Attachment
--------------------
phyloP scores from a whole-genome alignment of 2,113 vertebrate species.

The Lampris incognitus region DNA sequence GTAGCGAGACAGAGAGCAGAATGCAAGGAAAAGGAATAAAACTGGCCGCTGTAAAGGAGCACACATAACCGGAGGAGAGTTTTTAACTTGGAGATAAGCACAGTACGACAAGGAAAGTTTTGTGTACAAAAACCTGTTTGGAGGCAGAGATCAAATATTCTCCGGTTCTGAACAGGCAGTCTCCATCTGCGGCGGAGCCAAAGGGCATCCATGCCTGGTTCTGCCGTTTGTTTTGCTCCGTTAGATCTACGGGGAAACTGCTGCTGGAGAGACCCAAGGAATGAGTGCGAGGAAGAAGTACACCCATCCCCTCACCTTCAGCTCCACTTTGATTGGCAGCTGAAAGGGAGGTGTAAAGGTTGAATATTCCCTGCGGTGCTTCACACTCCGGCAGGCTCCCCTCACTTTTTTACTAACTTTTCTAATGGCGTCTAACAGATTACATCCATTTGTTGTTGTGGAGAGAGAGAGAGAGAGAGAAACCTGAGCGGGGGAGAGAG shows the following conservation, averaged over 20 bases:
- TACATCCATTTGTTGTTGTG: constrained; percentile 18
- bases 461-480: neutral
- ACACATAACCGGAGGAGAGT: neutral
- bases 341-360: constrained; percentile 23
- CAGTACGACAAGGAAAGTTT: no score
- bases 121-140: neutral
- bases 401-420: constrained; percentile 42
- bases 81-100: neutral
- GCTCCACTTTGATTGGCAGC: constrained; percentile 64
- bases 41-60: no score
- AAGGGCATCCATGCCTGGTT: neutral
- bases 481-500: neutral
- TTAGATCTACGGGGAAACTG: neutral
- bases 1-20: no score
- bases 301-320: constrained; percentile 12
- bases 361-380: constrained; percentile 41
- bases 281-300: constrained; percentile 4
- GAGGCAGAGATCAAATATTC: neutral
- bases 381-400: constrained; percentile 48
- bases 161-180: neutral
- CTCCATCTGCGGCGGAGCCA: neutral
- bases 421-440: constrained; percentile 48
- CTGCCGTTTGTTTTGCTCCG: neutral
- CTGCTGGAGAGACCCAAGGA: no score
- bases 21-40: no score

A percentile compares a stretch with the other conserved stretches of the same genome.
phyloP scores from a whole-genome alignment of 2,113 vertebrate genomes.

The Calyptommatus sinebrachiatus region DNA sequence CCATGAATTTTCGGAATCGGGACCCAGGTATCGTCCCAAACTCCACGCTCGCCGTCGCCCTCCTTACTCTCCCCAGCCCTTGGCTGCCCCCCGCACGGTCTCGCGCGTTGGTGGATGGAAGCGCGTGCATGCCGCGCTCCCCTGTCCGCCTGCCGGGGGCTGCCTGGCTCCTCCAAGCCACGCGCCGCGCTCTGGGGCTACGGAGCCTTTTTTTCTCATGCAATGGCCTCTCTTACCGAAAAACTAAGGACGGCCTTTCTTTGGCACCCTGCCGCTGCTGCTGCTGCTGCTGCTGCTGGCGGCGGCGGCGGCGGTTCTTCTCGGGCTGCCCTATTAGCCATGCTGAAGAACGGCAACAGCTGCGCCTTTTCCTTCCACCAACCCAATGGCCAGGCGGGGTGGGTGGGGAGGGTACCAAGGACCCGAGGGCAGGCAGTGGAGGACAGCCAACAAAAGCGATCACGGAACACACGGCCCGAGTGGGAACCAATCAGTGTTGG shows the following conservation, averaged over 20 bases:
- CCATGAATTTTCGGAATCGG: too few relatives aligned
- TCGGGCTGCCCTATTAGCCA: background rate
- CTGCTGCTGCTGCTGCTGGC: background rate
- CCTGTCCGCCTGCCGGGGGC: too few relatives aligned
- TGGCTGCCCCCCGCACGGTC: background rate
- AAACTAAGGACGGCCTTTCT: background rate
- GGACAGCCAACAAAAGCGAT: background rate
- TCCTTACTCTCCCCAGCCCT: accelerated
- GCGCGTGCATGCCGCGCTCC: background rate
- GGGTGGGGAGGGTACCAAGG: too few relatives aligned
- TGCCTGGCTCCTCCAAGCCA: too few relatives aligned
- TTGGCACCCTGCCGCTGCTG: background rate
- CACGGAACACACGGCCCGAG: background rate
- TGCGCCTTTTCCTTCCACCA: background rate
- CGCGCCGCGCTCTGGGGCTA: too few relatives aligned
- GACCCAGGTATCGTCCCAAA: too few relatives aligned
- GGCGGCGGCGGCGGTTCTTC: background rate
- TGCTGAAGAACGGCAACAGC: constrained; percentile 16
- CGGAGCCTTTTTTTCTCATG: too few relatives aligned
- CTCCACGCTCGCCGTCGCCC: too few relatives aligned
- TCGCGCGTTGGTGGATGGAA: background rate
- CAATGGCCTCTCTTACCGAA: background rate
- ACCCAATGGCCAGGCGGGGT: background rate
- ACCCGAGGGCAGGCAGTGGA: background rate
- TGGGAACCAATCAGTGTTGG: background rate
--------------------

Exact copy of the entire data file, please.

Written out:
phyloP scores from a whole-genome alignment of 2,113 vertebrate species.

The Lampris incognitus region DNA sequence GTAGCGAGACAGAGAGCAGAATGCAAGGAAAAGGAATAAAACTGGCCGCTGTAAAGGAGCACACATAACCGGAGGAGAGTTTTTAACTTGGAGATAAGCACAGTACGACAAGGAAAGTTTTGTGTACAAAAACCTGTTTGGAGGCAGAGATCAAATATTCTCCGGTTCTGAACAGGCAGTCTCCATCTGCGGCGGAGCCAAAGGGCATCCATGCCTGGTTCTGCCGTTTGTTTTGCTCCGTTAGATCTACGGGGAAACTGCTGCTGGAGAGACCCAAGGAATGAGTGCGAGGAAGAAGTACACCCATCCCCTCACCTTCAGCTCCACTTTGATTGGCAGCTGAAAGGGAGGTGTAAAGGTTGAATATTCCCTGCGGTGCTTCACACTCCGGCAGGCTCCCCTCACTTTTTTACTAACTTTTCTAATGGCGTCTAACAGATTACATCCATTTGTTGTTGTGGAGAGAGAGAGAGAGAGAGAAACCTGAGCGGGGGAGAGAG shows the following conservation, averaged over 20 bases:
- TACATCCATTTGTTGTTGTG: constrained; percentile 18
- bases 461-480: neutral
- ACACATAACCGGAGGAGAGT: neutral
- bases 341-360: constrained; percentile 23
- CAGTACGACAAGGAAAGTTT: no score
- bases 121-140: neutral
- bases 401-420: constrained; percentile 42
- bases 81-100: neutral
- GCTCCACTTTGATTGGCAGC: constrained; percentile 64
- bases 41-60: no score
- AAGGGCATCCATGCCTGGTT: neutral
- bases 481-500: neutral
- TTAGATCTACGGGGAAACTG: neutral
- bases 1-20: no score
- bases 301-320: constrained; percentile 12
- bases 361-380: constrained; percentile 41
- bases 281-300: constrained; percentile 4
- GAGGCAGAGATCAAATATTC: neutral
- bases 381-400: constrained; percentile 48
- bases 161-180: neutral
- CTCCATCTGCGGCGGAGCCA: neutral
- bases 421-440: constrained; percentile 48
- CTGCCGTTTGTTTTGCTCCG: neutral
- CTGCTGGAGAGACCCAAGGA: no score
- bases 21-40: no score

A percentile compares a stretch with the other conserved stretches of the same genome.
phyloP scores from a whole-genome alignment of 2,113 vertebrate genomes.

The Calyptommatus sinebrachiatus region DNA sequence CCATGAATTTTCGGAATCGGGACCCAGGTATCGTCCCAAACTCCACGCTCGCCGTCGCCCTCCTTACTCTCCCCAGCCCTTGGCTGCCCCCCGCACGGTCTCGCGCGTTGGTGGATGGAAGCGCGTGCATGCCGCGCTCCCCTGTCCGCCTGCCGGGGGCTGCCTGGCTCCTCCAAGCCACGCGCCGCGCTCTGGGGCTACGGAGCCTTTTTTTCTCATGCAATGGCCTCTCTTACCGAAAAACTAAGGACGGCCTTTCTTTGGCACCCTGCCGCTGCTGCTGCTGCTGCTGCTGCTGGCGGCGGCGGCGGCGGTTCTTCTCGGGCTGCCCTATTAGCCATGCTGAAGAACGGCAACAGCTGCGCCTTTTCCTTCCACCAACCCAATGGCCAGGCGGGGTGGGTGGGGAGGGTACCAAGGACCCGAGGGCAGGCAGTGGAGGACAGCCAACAAAAGCGATCACGGAACACACGGCCCGAGTGGGAACCAATCAGTGTTGG shows the following conservation, averaged over 20 bases:
- CCATGAATTTTCGGAATCGG: too few relatives aligned
- TCGGGCTGCCCTATTAGCCA: background rate
- CTGCTGCTGCTGCTGCTGGC: background rate
- CCTGTCCGCCTGCCGGGGGC: too few relatives aligned
- TGGCTGCCCCCCGCACGGTC: background rate
- AAACTAAGGACGGCCTTTCT: background rate
- GGACAGCCAACAAAAGCGAT: background rate
- TCCTTACTCTCCCCAGCCCT: accelerated
- GCGCGTGCATGCCGCGCTCC: background rate
- GGGTGGGGAGGGTACCAAGG: too few relatives aligned
- TGCCTGGCTCCTCCAAGCCA: too few relatives aligned
- TTGGCACCCTGCCGCTGCTG: background rate
- CACGGAACACACGGCCCGAG: background rate
- TGCGCCTTTTCCTTCCACCA: background rate
- CGCGCCGCGCTCTGGGGCTA: too few relatives aligned
- GACCCAGGTATCGTCCCAAA: too few relatives aligned
- GGCGGCGGCGGCGGTTCTTC: background rate
- TGCTGAAGAACGGCAACAGC: constrained; percentile 16
- CGGAGCCTTTTTTTCTCATG: too few relatives aligned
- CTCCACGCTCGCCGTCGCCC: too few relatives aligned
- TCGCGCGTTGGTGGATGGAA: background rate
- CAATGGCCTCTCTTACCGAA: background rate
- ACCCAATGGCCAGGCGGGGT: background rate
- ACCCGAGGGCAGGCAGTGGA: background rate
- TGGGAACCAATCAGTGTTGG: background rate